A preliminary productivity report released Thursday by the Bureau of Labor Statistics showed U.S. non-farm productivity increased in Q4’08 at a 3.2% annual rate from the 1.5% increase in the previous quarter. It is the largest decline in output since the first quarter of fiscal 1982 (-8.6%). Reports of persisting economic distress continue to further dampen consumer confidence, shrink revenues and push companies to reduce working hours. The Labor Dept. said output for the non-farm business sector declined 5.5% and hours fell 8.4%.
In the manufacturing sector which continues to suffer, productivity in Q4 declined for the third consecutive quarter at a 3.0% annual rate with the decline concentrated in the durable goods sector. Productivity in durables dropped 13.4%, as output fell 26.1% and hours declined 14.7%. These were the largest decreases in output per hour since second quarter of fiscal 1987.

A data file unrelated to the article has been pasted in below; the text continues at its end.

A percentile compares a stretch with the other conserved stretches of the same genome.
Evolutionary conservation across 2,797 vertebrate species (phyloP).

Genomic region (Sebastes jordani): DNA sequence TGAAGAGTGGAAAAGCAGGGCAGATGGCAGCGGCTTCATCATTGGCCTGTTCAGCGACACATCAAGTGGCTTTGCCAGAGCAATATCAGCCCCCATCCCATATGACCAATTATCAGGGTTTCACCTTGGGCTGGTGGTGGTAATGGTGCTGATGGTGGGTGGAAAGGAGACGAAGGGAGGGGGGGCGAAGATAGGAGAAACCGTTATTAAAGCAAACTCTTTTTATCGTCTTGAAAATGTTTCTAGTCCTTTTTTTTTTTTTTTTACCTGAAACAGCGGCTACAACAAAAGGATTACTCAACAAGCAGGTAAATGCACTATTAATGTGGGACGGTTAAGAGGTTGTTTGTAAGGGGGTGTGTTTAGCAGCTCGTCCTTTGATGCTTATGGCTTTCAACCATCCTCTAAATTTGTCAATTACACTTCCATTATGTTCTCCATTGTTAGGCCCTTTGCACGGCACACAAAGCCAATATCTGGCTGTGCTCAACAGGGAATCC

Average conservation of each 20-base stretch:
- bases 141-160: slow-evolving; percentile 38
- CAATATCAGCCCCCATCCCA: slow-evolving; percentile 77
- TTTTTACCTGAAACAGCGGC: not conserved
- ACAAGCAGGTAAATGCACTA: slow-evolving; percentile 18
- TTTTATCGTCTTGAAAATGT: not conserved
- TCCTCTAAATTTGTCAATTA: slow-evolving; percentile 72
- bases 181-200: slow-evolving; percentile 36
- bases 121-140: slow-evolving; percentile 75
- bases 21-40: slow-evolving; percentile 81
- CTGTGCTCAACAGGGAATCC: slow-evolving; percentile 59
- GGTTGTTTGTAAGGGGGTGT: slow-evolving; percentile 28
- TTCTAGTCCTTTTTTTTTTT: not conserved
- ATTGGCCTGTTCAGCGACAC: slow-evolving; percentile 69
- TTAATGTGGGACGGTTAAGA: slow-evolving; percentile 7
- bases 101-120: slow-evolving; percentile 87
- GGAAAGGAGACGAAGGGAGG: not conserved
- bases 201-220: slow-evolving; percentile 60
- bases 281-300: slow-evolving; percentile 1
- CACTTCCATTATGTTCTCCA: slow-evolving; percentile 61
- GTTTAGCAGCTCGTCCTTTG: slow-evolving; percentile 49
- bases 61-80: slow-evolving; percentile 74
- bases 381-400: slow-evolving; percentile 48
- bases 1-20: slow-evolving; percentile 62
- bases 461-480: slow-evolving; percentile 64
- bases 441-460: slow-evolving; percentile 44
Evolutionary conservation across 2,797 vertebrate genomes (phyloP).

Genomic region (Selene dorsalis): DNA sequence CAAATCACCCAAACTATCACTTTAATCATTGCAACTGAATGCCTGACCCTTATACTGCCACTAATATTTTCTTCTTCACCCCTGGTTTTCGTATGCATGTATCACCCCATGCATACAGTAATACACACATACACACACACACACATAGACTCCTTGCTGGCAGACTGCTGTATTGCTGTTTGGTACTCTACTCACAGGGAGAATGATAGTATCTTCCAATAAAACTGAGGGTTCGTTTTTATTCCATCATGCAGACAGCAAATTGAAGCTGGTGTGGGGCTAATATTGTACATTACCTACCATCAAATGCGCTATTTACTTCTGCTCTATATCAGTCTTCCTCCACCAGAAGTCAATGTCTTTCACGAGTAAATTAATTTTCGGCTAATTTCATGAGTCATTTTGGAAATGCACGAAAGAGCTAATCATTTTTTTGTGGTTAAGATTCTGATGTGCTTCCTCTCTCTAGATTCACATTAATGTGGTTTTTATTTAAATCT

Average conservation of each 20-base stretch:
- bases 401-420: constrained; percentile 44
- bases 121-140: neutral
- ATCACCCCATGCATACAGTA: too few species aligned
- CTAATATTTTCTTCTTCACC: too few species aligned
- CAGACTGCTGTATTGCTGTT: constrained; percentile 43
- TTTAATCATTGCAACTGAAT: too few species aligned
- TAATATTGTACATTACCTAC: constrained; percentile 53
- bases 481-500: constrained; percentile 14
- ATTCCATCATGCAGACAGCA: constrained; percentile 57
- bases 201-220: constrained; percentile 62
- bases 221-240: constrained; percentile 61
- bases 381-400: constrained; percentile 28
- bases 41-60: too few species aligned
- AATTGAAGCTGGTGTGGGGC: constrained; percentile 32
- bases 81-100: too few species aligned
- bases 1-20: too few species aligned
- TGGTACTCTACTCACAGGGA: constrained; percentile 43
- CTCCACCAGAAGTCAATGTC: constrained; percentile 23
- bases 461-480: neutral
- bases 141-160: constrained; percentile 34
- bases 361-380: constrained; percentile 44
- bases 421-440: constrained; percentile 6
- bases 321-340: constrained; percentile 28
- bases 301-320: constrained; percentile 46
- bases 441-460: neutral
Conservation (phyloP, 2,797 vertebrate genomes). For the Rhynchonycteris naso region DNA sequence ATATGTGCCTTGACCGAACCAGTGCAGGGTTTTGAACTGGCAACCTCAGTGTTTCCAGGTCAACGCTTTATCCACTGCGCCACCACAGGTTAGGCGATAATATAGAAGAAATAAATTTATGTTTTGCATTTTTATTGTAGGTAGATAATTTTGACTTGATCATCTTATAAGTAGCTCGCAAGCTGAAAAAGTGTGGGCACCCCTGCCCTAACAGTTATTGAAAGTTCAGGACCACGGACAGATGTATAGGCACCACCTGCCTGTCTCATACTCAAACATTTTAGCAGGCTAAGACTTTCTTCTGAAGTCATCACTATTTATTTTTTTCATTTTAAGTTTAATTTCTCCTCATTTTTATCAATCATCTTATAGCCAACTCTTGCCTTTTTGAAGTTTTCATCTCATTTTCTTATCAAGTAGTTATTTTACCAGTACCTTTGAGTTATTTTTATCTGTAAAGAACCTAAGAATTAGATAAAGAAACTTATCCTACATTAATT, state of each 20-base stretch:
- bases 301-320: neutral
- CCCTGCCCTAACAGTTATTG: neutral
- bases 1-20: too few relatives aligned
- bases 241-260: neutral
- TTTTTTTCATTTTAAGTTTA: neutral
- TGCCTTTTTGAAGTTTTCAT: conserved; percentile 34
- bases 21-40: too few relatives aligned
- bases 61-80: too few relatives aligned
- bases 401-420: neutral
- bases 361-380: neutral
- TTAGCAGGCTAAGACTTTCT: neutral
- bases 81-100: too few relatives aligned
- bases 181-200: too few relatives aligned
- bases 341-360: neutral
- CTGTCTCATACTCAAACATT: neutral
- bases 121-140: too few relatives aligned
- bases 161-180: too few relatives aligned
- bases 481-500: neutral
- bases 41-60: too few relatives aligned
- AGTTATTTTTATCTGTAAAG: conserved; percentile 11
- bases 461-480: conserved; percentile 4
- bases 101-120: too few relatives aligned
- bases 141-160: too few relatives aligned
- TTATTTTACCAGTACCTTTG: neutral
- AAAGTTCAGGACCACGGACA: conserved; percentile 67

For FY2008, productivity rose 2.8%, the highest since a matching rate set in 2004, the preliminary report showed. Meanwhile, unit labor costs, which relate hourly compensation to output per hour and are considered a gauge of inflation and profit pressures, increased 1.8% in the forth quarter and 0.7 percentage points over the last four quarters.
The number of hours of all persons–employees, proprietors, and unpaid family workers ; fell more, 8.4% (seasonally adjusted annual rates) during the forth quarter, the lowest since the first quarter of fiscal 1975.
Needless to say a very weak Q4 fiscal 2008 productivity report, with a workforce that continues to become less-efficient. It is certainly beyond contention at this point, that the ongoing U.S. financial crisis is severe by any metric.